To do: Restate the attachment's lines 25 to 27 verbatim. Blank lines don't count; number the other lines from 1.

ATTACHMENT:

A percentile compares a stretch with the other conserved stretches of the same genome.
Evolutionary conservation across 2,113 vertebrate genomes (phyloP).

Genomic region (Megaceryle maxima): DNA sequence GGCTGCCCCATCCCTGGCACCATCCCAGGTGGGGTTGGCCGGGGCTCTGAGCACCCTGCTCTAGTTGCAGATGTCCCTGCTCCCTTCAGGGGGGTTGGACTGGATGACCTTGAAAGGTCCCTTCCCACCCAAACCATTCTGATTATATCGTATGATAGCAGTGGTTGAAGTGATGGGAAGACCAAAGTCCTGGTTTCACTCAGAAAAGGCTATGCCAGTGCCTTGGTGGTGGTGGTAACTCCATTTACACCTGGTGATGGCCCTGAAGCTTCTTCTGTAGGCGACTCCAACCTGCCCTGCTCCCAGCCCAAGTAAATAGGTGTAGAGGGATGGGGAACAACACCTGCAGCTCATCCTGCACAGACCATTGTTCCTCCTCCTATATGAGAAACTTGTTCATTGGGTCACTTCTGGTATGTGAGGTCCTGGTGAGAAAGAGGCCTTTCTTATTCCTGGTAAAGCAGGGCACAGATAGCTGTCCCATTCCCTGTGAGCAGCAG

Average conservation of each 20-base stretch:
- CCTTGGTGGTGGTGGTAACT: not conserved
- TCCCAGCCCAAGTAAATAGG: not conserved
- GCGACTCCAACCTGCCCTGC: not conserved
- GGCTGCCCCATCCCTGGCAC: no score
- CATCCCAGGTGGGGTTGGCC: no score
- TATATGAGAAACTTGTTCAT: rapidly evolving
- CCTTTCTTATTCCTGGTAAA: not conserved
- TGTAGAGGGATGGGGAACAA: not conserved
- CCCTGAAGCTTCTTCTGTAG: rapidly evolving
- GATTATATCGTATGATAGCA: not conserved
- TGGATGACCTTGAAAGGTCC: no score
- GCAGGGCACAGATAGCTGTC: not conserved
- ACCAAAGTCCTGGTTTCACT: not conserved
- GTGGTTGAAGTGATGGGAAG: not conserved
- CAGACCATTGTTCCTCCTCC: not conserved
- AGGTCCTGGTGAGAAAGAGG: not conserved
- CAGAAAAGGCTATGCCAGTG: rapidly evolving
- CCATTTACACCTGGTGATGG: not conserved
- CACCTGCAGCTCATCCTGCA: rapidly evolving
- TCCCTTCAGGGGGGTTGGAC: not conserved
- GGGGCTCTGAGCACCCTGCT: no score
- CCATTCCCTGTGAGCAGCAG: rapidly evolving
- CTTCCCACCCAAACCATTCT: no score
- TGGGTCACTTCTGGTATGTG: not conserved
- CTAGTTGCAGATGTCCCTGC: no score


- GGGGCTCTGAGCACCCTGCT: no score
- CCATTCCCTGTGAGCAGCAG: rapidly evolving
- CTTCCCACCCAAACCATTCT: no score